It began with a missing war memorial at a rugby club. Rosslyn Park, founded in 1879 had a clubhouse plaque to those killed in the 'Second Great War', including Prince Obolensky, England's Russian winger who crashed his RAF Hurricane in 1940. No memorial existed for the first Great War, 1914-18. In that terrible time, any sporting club with young, physically fit players would surely have paid an unfair share of the butcher's bill. Why no memorial to them?
Was it somehow lost in the 1956 move from Old Deer Park, Richmond to its present ground, Roehampton? A few short miles but a careless slip by clumsy movers and a slab of broken marble consigned to a skip; without a memorial, there was no Roll of Honour, no record of the club's pain and pride.
So began the first work to piece together the list of men who died. The only clue was a yellowed cutting in a 1919 scrapbook, headed 'A Magnificent Record', reporting 72 dead and countless decorations for bravery - but no names.
Thankfully, the club's membership records survive: handwritten copperplate entries for name, address and school were checked against Commonwealth War Graves Commission (CWGC) records of deaths. Some took hours' more trawling through census, school and university records, newspaper microfiche and archives to achieve conclusive matches. 89 were found, easily surpassing the reported 72; several more - in rugby parlance - sat 'on the bench', tantalisingly short of the perfect match of name, address or initial that would select them definitively for the side lost in history.
Names were not enough; the stories of these men deserved to be told. Inspiration came on a junior tour to Compiègne, where the Armistice was signed in 1918, and a visit to the Somme battlefields. A French army officer addressed 14 year-old players on both sides: 'rugby and warfare often share a common language, but we must remember they are very different', he said. The idea was born.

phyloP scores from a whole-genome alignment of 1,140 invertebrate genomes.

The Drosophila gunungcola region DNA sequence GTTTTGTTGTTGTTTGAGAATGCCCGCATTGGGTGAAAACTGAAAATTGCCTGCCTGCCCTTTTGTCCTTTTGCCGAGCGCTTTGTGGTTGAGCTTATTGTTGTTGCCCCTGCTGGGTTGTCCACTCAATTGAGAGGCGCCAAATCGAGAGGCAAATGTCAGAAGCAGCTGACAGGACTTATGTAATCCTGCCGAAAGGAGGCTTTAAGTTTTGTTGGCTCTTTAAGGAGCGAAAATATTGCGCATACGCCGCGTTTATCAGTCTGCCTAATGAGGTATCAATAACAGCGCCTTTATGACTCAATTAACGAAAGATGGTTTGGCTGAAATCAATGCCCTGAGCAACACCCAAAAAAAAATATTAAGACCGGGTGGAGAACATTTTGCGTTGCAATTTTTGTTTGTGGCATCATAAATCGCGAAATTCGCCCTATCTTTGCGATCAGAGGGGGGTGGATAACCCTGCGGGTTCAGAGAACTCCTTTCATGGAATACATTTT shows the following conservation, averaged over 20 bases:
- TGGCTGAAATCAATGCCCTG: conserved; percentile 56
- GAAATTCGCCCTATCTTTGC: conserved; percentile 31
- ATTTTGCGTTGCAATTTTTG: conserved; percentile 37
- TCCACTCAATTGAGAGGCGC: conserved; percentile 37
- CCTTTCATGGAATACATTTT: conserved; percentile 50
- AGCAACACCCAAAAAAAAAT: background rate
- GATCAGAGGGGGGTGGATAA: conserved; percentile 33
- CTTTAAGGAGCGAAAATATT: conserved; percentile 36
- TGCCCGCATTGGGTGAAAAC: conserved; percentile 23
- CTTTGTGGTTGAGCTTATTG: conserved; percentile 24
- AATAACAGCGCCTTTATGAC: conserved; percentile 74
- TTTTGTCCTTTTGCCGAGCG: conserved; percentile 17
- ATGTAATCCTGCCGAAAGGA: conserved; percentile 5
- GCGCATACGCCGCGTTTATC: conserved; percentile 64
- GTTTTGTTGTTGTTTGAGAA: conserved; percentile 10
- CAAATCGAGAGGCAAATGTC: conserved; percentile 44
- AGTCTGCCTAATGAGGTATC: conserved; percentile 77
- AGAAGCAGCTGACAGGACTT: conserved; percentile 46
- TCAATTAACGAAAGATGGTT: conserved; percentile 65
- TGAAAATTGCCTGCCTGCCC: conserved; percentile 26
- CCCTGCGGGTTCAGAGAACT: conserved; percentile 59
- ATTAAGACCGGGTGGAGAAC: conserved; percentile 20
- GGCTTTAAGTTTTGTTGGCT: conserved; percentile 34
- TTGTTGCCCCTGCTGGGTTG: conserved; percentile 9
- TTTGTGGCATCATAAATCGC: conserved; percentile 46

'The Final Whistle: the Great War in Fifteen Players' was the result. This book tells of fifteen lives cut short, and touches on many others. Few of these mostly young men had time to marry and father children who would live after them and tend the flame of memory. If they wrote letters home, as surely they did, only a few have survived: those glimpses into the minds of British Lion Alec Todd or soldier-playwright Guy du Maurier are precious. Many did not even leave mortal remains: 45 bodies - three entire teams - were never found and have no known resting place.
A few achieved youthful fame before the war, but rarely did it last, overwhelmed by the cataclysmic wave that washed away their world. None lived to write the memoirs which flooded onto the market in the 1920s and by which we know of survivors' experiences. None were interviewed in their declining years by historians rushing to preserve their accounts. The book and a new memorial might restore their place in history.
A chance discovery of another scrapbook, kept by a Park skipper who survived, added another 19 men to the roll, bringing the total to 108. The story needed one more chapter; if the only true death is to be forgotten, it was time to remember these men again.
On 29 March, Bill Beaumont, RFU Chairman and Putney MP, Justine Greening unveiled a new memorial at Rosslyn Park. 108 voices from 7 year-old minis to 88 year-old England international J V Smith read those names aloud. The Last Post sounded and a minute's silence was observed. The sun shone as it did in that last summer of 1914, but this time with no clouds of war on the horizon.
A final act of commemoration followed in true rugby style: 44 players including RWC winner Josh Lewsey, in specially commissioned baggy cotton jersey and shorts, played a memorial match with leather ball under the 1914 Laws of Rugby. Referee and touch-judges wore Edwardian attire, and our physio was a Red Cross nurse.
Those 108 men of Rosslyn Park were remembered again, at the club that brought them together a century ago or more. The result didn't matter; it was a victory for the game of rugby.